Tuesday, 12 January 2010

Joseph Schumpeter and regime uncertainty

In Capitalism, Socialism, and Democracy, Joseph Schumpeter argued that policy shocks, and policy uncertainty generally, lengthened the Great Depression:
The subnormal recovery to 1935, the subnormal prosperity to 1937 and the slump after that are easily accounted for by the difficulties incident to a new fiscal policy, the new labor legislation and a general change in the attitude of government to private enterprise all of which can, in a sense to be defined later, be distinguished from the working of the productive apparatus as such.

Since misunderstandings at this point would be especially undesirable, I wish to emphasize that the last sentence does not in itself imply either an adverse criticism of the New Deal policies or the proposition — which I do believe to be true but which I do not need right now — that policies of that type are in the long run incompatible with the effective working of the system of private enterprise. All I mean to imply is that so extensive and rapid a change in the social scene naturally affects productive performance for a time, and so much the most ardent New Dealer must and also can admit. I for one do not see how it would otherwise be possible for the fact that this country which had the best chance of recovering quickly was precisely the one to experience the most unsatisfactory recovery. (p. 64-5).
This idea that government policies can effect people's view of the economy and in particular investor's confidence in the longevity of private property rights and thus the return they may get from any investment has come to be known, thanks to Robert Higgs, as regime uncertainty. Higgs's argument being that that FDR’s policies at the time of the Great Depression, prevented a robust recovery of long-term private investment by significantly reducing investors’ confidence in the durability of private property rights. This lack of investment prolonged and deepened the depression in the US.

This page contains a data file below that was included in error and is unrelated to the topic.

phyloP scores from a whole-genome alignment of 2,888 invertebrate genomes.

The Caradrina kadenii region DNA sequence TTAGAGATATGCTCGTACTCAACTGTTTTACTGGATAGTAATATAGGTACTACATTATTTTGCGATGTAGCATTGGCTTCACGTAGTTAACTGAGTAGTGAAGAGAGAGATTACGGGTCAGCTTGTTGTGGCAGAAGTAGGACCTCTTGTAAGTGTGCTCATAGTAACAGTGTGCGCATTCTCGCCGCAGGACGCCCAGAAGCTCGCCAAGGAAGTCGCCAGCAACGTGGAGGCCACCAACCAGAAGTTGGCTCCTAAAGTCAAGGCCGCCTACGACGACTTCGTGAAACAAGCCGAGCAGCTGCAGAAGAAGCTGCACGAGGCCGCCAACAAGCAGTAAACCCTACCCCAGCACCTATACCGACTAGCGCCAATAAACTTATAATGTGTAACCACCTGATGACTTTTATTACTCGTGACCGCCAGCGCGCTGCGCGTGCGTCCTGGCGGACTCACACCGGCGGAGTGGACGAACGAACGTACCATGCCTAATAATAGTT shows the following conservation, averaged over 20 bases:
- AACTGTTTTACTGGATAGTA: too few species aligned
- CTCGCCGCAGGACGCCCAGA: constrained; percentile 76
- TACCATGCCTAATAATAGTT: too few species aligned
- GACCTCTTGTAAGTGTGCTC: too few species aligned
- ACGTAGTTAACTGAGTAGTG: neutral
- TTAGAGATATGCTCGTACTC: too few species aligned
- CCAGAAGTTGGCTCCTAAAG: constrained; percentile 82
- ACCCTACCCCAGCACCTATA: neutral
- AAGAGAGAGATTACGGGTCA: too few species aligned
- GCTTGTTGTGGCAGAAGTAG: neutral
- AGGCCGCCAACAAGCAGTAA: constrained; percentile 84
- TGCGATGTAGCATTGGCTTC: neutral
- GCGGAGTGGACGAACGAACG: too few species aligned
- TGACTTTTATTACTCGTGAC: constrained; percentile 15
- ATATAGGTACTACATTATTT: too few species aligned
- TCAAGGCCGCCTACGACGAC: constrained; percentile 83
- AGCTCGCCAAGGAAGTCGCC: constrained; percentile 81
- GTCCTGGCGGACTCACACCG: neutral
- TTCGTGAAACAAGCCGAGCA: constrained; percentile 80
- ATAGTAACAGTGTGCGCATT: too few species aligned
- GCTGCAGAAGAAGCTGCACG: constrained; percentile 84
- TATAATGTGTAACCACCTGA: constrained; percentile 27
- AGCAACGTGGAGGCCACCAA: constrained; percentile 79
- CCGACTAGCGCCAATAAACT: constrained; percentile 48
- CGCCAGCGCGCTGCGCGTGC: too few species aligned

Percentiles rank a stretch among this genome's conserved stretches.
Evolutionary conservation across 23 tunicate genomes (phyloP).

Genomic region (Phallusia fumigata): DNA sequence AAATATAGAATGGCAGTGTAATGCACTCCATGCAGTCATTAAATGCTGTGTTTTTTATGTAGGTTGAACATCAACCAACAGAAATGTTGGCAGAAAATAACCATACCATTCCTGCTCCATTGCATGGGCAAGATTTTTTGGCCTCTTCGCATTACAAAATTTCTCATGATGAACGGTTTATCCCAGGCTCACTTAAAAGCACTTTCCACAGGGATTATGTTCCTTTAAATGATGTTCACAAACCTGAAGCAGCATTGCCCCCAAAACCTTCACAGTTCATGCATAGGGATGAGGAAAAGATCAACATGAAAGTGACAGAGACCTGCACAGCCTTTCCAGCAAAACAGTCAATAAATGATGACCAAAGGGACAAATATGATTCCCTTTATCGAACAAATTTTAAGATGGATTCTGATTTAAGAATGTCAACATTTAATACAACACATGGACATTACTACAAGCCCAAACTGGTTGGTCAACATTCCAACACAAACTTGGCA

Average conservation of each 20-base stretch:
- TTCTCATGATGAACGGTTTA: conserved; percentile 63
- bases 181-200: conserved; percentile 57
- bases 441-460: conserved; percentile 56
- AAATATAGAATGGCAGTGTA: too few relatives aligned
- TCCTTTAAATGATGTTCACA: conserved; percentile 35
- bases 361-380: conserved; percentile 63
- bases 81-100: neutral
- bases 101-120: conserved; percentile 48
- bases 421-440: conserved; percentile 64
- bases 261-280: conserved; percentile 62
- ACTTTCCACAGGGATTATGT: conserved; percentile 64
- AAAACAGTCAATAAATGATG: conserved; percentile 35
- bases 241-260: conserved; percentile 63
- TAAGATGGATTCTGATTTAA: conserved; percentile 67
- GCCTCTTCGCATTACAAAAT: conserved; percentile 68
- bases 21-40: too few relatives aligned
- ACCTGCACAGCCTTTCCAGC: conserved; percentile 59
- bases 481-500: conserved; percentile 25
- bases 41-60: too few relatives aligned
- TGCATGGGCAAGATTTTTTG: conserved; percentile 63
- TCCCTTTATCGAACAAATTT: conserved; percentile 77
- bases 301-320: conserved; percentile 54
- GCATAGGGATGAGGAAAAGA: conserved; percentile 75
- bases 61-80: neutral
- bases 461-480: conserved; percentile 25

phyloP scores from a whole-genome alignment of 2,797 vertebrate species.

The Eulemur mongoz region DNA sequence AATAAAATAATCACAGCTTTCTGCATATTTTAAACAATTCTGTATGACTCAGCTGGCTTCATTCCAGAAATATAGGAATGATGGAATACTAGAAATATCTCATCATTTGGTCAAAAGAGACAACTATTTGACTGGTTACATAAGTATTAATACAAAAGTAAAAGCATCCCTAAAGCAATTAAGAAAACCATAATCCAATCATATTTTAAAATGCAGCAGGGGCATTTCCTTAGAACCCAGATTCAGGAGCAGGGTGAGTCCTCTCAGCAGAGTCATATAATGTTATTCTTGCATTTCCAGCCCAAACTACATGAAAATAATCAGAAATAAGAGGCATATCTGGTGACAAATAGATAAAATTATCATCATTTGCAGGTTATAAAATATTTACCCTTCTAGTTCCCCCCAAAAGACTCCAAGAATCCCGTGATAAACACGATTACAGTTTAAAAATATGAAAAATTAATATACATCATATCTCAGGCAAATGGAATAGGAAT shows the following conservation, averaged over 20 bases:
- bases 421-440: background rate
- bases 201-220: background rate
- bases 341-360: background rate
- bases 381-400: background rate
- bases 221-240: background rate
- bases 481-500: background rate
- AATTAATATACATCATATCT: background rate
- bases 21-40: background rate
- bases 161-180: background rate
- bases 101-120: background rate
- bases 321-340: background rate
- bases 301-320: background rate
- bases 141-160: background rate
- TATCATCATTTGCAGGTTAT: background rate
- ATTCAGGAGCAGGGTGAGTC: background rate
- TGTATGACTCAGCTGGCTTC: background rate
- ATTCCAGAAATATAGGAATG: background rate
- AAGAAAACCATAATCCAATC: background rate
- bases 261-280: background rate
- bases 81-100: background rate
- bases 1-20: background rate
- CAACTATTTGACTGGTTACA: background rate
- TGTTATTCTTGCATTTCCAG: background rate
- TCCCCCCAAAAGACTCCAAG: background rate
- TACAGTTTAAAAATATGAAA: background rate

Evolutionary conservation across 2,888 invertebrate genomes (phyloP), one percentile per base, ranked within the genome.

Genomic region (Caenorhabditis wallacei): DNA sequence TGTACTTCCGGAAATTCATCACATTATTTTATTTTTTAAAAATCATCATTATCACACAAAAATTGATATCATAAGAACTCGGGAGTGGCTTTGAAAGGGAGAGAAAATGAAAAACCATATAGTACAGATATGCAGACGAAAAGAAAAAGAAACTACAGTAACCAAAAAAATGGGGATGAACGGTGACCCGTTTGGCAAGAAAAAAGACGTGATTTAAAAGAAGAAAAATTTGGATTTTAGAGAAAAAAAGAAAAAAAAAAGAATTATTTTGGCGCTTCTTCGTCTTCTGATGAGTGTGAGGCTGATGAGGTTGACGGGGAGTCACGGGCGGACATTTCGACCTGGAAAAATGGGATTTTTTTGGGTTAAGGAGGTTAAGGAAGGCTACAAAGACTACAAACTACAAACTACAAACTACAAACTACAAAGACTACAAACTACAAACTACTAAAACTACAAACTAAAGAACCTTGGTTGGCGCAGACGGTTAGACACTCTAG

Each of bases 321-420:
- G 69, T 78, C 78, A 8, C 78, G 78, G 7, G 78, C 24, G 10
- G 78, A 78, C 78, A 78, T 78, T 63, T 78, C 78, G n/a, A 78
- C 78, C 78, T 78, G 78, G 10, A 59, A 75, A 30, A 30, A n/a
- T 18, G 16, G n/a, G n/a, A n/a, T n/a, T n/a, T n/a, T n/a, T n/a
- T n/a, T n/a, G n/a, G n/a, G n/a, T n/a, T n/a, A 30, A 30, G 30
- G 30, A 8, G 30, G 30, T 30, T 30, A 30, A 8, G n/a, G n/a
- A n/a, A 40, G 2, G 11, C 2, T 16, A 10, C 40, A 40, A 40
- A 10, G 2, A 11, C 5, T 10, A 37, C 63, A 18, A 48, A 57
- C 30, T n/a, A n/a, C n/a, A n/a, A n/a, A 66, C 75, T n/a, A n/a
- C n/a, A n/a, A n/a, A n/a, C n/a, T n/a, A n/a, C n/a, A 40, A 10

But there is nothing new under the sun. Schumpeter was ahead of even Higgs.

(HT: Organizations and Markets)


Robert Higgs said...

But no one can accuse me of stealing the idea from Schumpeter, because I quoted (with citation given) from these very passages in my original 1997 article on regime uncertainty, to which you link.

It would be pleasant to suppose that only in this regard did the great JAS precede my achievements, but, of course, he did so in ways too numerous to catalog. Among other things, he was two out of three of (1) the greatest economist, (2) the greatest horseman, and (3) the greatest lover in Vienna, whereas I am a veritable Casy at the bat for these three pitches.

As I noted in the 1997 piece, many contemporaries besides Schumpeter recognized in the 1930s that the New Deal was frightening investors and thereby preventing a full recovery of investment, particularly of long-term investment. The sample surveys of businessmen at the time confirmed that many of them expected an extreme transformation of the U.S. economy from a market-oriented system to a full-fledged fascist or socialist system or something verging on such collectivism. Nowadays people tend to pooh-pooh such observations, but I say: just go back and look at the evidence; it's remarkably unambiguous in this regard. And when you go back, try to put yourself in the place of a businessman circa 1937. Verstehende, verstehende, verstehende!

Paul Walker said...

"But no one can accuse me of stealing the idea from Schumpeter"

I wasn't trying to say that either! I was thinking more independent discovery of the idea. I had forgotten your use of the quote in your '97 article.

Actually I thinks its great idea, which I feel could be used to good measure to explain a lot of the lack of economic growth in New Zealand.